Kevin Jerome Everson (1969, Mansfield, OH); lives and works in Charlottesville, VA; works in film and video
Ben Hall (1977, Detroit); lives and works in Detroit; works in sculpture and sound installation
Jae Jarrell (1935, Cleveland); lives and works in Cleveland; works in garment design
Harris Johnson (1986, Columbus, OH); lives and works in Richmond, VA; works in painting and sculpture
Jimmy Kuehnle (1979, Atlanta, GA); lives and works in Cleveland; works in large-scale inflatable sculpture
d. a. levy (1942, Parma, OH—1968, Cleveland); works in poetry and collage
Michelangelo Lovelace (1960, Cleveland); lives and works in Cleveland; works in painting
Dylan Spaysky (1981, Pontiac, MI); lives and works in Detroit; works in sculpture
Carmen Winant (1983, San Francisco, CA); lives and works in Columbus; works in large-scale collage
How to Remain Human is made possible with the generous support of John P. Murphy Foundation, Medical Mutual of Ohio, and Thompson Hine LLP.
All 2015 Exhibitions are funded by The Andy Warhol Foundation for the Visual Arts, and Leadership Circle gifts from the Britton Fund, Doreen and Dick Cahoon, Joanne Cohen and Morris Wheeler, Margaret Cohen and Kevin Rahilly, Victoria Colligan and John Stalcup, Becky Dunn, Lauren Rich Fine and Gary Giller, Barbara and Peter Galvin, Harriet and Victor Goldberg, Agnes Gund, Donna and Stewart Kohl, Toby Devan Lewis, Scott Mueller, and Boake and Marian Sells.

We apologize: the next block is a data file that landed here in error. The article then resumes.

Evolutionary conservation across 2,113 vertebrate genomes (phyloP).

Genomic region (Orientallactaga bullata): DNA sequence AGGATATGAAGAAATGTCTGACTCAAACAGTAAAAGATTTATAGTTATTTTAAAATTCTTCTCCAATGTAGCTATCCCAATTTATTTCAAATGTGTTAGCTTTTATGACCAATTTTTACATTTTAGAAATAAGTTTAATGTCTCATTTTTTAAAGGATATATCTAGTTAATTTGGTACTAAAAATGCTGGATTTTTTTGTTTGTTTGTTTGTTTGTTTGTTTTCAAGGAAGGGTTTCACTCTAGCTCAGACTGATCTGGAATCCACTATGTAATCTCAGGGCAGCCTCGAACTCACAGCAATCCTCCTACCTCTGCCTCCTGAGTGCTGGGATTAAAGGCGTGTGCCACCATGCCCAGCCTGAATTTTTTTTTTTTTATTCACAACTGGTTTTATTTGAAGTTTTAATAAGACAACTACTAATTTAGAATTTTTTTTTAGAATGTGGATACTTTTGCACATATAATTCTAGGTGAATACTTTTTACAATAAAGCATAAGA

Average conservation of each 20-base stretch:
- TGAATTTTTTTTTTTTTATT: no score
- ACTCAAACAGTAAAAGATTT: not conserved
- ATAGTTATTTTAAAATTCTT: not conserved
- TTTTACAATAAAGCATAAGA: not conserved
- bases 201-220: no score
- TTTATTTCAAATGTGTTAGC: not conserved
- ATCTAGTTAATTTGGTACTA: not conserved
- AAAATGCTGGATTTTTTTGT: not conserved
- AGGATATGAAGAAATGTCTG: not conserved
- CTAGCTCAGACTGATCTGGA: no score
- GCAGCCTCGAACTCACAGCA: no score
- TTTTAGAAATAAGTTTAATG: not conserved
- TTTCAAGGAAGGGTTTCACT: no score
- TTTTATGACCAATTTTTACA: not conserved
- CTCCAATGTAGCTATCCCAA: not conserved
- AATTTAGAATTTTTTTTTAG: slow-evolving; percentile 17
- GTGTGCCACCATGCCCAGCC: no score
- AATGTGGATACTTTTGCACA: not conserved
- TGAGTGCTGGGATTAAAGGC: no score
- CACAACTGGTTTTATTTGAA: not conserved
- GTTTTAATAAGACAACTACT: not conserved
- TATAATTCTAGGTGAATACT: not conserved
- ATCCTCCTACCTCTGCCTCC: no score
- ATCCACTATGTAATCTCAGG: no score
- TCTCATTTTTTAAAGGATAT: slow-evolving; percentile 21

free movement power nomenclature pressure weight
June 6 – September 6, 2015
Organized by Rose Bouthillier, Associate Curator, MOCA
Tony Lewis’s works range from small collages and simple actions to large works on paper and massive floor installations. Lewis often works with graphite powder, a rich and chaotic material that covers nearly every surface in his studio. Language is a central component to Lewis’s practice, and he incorporates found texts from diverse sources including Calvin & Hobbes comics and Life’s Little Instruction Book (a collection of inspirational advice and rules to live by). Lewis isolates, deconstructs, or magnifies these excerpts, shifting their meaning and revealing the ways in which they assume, exclude, and exert power, while also speaking to personal fears and desires. In other works, Lewis concentrates on individual letters strung together, or a solitary character, emphasizing the abstract nature of language and the linear, gestural action of the writing.
free movement power nomenclature pressure weight will feature six new large-scale works from the artist’s recently begun series of Gregg shorthand drawings. Gregg shorthand was invented in 1888 and is a phonetic writing system, meaning that a character’s shape corresponds to the sound of a spoken word. Each of the drawings included at MOCA Cleveland represents one of the words from the exhibition’s title, chosen by the artist as elements and forces that are significant in his practice. The exhibition will also feature new installations of two of the artist’s large scale “floor drawings.” These works begin as graphite floor coverings for entire rooms, which are then pulled up and compressed into sculptural objects that are transform each time they are exhibited.